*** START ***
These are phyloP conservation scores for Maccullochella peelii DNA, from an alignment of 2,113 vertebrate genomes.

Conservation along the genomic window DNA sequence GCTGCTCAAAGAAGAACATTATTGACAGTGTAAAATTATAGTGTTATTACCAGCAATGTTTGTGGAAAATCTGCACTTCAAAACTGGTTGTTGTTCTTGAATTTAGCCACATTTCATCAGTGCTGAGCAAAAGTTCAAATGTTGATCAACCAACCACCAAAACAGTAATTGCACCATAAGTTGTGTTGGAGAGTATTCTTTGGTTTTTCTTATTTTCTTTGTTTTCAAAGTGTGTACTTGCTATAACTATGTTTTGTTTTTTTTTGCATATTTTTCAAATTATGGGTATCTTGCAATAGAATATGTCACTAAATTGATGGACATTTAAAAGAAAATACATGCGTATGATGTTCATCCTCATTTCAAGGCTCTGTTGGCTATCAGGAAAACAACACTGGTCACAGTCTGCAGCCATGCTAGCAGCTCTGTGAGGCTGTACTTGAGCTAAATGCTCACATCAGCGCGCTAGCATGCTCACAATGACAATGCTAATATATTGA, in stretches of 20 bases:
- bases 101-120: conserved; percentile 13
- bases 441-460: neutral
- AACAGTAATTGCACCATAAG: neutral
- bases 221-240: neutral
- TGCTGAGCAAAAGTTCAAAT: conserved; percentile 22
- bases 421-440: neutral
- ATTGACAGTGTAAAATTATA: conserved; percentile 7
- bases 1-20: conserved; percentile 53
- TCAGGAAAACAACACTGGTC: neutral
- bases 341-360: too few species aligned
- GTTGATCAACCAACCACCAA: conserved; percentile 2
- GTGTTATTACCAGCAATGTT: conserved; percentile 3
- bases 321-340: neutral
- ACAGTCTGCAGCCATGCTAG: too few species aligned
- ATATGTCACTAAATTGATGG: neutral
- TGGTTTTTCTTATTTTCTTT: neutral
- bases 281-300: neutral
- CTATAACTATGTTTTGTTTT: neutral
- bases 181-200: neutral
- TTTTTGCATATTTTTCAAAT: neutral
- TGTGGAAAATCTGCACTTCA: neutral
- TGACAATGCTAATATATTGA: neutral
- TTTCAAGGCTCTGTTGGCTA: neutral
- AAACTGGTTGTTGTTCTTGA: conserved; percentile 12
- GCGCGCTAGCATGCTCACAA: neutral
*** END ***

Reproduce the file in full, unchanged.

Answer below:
These are phyloP conservation scores for Maccullochella peelii DNA, from an alignment of 2,113 vertebrate genomes.

Conservation along the genomic window DNA sequence GCTGCTCAAAGAAGAACATTATTGACAGTGTAAAATTATAGTGTTATTACCAGCAATGTTTGTGGAAAATCTGCACTTCAAAACTGGTTGTTGTTCTTGAATTTAGCCACATTTCATCAGTGCTGAGCAAAAGTTCAAATGTTGATCAACCAACCACCAAAACAGTAATTGCACCATAAGTTGTGTTGGAGAGTATTCTTTGGTTTTTCTTATTTTCTTTGTTTTCAAAGTGTGTACTTGCTATAACTATGTTTTGTTTTTTTTTGCATATTTTTCAAATTATGGGTATCTTGCAATAGAATATGTCACTAAATTGATGGACATTTAAAAGAAAATACATGCGTATGATGTTCATCCTCATTTCAAGGCTCTGTTGGCTATCAGGAAAACAACACTGGTCACAGTCTGCAGCCATGCTAGCAGCTCTGTGAGGCTGTACTTGAGCTAAATGCTCACATCAGCGCGCTAGCATGCTCACAATGACAATGCTAATATATTGA, in stretches of 20 bases:
- bases 101-120: conserved; percentile 13
- bases 441-460: neutral
- AACAGTAATTGCACCATAAG: neutral
- bases 221-240: neutral
- TGCTGAGCAAAAGTTCAAAT: conserved; percentile 22
- bases 421-440: neutral
- ATTGACAGTGTAAAATTATA: conserved; percentile 7
- bases 1-20: conserved; percentile 53
- TCAGGAAAACAACACTGGTC: neutral
- bases 341-360: too few species aligned
- GTTGATCAACCAACCACCAA: conserved; percentile 2
- GTGTTATTACCAGCAATGTT: conserved; percentile 3
- bases 321-340: neutral
- ACAGTCTGCAGCCATGCTAG: too few species aligned
- ATATGTCACTAAATTGATGG: neutral
- TGGTTTTTCTTATTTTCTTT: neutral
- bases 281-300: neutral
- CTATAACTATGTTTTGTTTT: neutral
- bases 181-200: neutral
- TTTTTGCATATTTTTCAAAT: neutral
- TGTGGAAAATCTGCACTTCA: neutral
- TGACAATGCTAATATATTGA: neutral
- TTTCAAGGCTCTGTTGGCTA: neutral
- AAACTGGTTGTTGTTCTTGA: conserved; percentile 12
- GCGCGCTAGCATGCTCACAA: neutral